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How much pension income do you need to live comfortably on in retirement? 

That’s the question we tackle here in this article, as we help you think about planning for a stress-free retirement and financial future that will allow you to continue enjoying the good things in life. 

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What Does A Good Pension Pot Look Like?

We all reach that stage – either through choice or necessity – when we start thinking about how big a pension we need, or want, to live off in retirement.

One thing’s for certain: a UK State Pension alone might possibly be enough to ‘get by on’ for the basics. But it definitely won’t provide you with a comfortable life financially, nor the kind of lifestyle you might have become accustomed to in your working years.

To put this in perspective, a single pensioner would – according to the Pensions and Lifetime Savings Association – need a pension income of £10,200 to live a ‘minimum level’ lifestyle in retirement[1].

It doesn’t sound like a lot to live on, does it?

Especially when you consider that the current maximum State Pension is only a little over £9,100 a year[2].

Use our specially designed Retirement Planning Calculator to compare the level of income you aspire to enjoy in retirement with the actual income you can actually expect from your existing funds.

This calculator is for guidance purposes only. It is not a projection and should not be treated as such. It is based on our understanding of current legislation and HMRC practice. It does not constitute legal or taxation advice.

This is based upon expected growth rate of the investments, inflation and management fees which have been input. Please remember that investments can go up or down.

[1] The Pensions and Lifetime Savings Association, Retirement Living Standards- October 2019
[2] 2019/20 Tax Year

 

Understanding Your Pension Pot And How To Boost It

There’s long been a culture in the UK of taking the first available pension options or pension plans and sticking with them.

That’s probably borne out of the fact that, historically, there wasn’t that much choice or flexibility in terms of pension options

Also, many of us will end up paying into several different employer pension schemes during our working lives and just carry on with them until retirement because it seems like the easiest thing to do.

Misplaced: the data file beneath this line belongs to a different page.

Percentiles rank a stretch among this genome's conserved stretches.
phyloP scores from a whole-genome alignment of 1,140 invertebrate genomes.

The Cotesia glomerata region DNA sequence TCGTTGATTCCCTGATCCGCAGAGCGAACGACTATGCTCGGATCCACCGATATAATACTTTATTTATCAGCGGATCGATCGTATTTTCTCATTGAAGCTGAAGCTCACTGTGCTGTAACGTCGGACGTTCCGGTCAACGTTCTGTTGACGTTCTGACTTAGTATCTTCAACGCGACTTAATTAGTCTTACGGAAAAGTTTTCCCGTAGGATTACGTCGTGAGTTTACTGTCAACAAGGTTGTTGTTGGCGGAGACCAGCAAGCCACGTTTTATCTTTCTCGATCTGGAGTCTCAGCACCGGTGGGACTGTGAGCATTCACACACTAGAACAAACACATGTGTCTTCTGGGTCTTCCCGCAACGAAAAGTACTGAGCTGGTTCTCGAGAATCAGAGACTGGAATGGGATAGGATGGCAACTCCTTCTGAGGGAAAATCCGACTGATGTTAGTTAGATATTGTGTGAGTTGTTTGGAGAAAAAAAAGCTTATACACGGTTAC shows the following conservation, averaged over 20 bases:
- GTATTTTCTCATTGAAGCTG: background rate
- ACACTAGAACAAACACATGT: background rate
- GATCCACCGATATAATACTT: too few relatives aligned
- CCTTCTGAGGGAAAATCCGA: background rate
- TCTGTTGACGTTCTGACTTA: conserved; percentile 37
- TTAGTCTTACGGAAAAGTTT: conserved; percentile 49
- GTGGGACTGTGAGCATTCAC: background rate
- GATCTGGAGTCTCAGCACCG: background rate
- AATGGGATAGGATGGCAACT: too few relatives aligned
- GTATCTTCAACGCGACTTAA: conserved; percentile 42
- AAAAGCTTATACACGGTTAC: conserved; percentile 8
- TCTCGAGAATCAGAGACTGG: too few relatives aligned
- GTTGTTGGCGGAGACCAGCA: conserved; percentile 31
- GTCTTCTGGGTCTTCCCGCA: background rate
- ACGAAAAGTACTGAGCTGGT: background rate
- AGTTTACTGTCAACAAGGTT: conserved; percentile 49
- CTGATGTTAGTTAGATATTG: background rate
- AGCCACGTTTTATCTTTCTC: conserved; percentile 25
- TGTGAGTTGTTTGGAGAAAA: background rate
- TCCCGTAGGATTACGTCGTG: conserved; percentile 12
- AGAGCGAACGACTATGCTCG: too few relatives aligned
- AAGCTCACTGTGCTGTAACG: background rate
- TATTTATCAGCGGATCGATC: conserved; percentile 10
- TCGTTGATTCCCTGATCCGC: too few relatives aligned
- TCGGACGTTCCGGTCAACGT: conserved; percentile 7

We can hardly blame people for that – potential options can be difficult to understand if you don’t seek out expert pension guidance or advice

Thankfully, though, people are – due in great part to the prevalence of price comparison websites and money advice experts like Martin Lewis – being encouraged to shop around, and not just accept the first financial product or option that crosses their paths.  

That said, weighing up which pension plan or option to go with is a much more complex decision with longer-term consequences than choosing which car insurance insurance provider to go with over the next 12 months.

Which pension plan option you choose should be one of the most important financial decisions you make in your life. 

And although you can research pensions yourself, you will benefit a great deal from consulting a trusted financial adviser with expert knowledge about the options available to you – some of which you won’t know about or be able to access if you’re going down the (frankly daunting) DIY route.

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55 As A Pension Pot Milestone

Why is 55 considered a key milestone for savers? Because it’s the first age at which you can access cash from your pension.

And, as such, 55 is the age when many can really start thinking about transitioning into semi-retirement.

If you’re approaching 55, you might be considering what a good pension pot value might look like. 

This will, of course, depend both on your circumstances and the kind of lifestyle you’d like to lead in retirement. 

To offer an example for context, a pension pot of £100,000 and a monthly contribution of £500 is likely to get you to a pension that achieves a retirement income of £25,000 a year from the age of 55 until you die. [2]

[2] Calculations assume single person with pension 5% growth rate, 1% charge and annuity rates as of September 2020.

This figure is an example only and not guaranteed. It is not a minimum or maximum amount. What you get back will depend on how your investment grows and the tax treatment of the investment. You could get back more or less than this.

Again, please make use of our free Retirement Planning Calculator to work out if your current pension and savings will really fund the life you want to lead in retirement – or whether you need to rethink your pension.

This calculator is for guidance purposes only. It is not a projection and should not be treated as such.

The value of a pension with St. James’s Place via Sage Wealth Management will be directly linked to the performance of the funds you select and the value can therefore go down as well as up. You may get back less than you invested.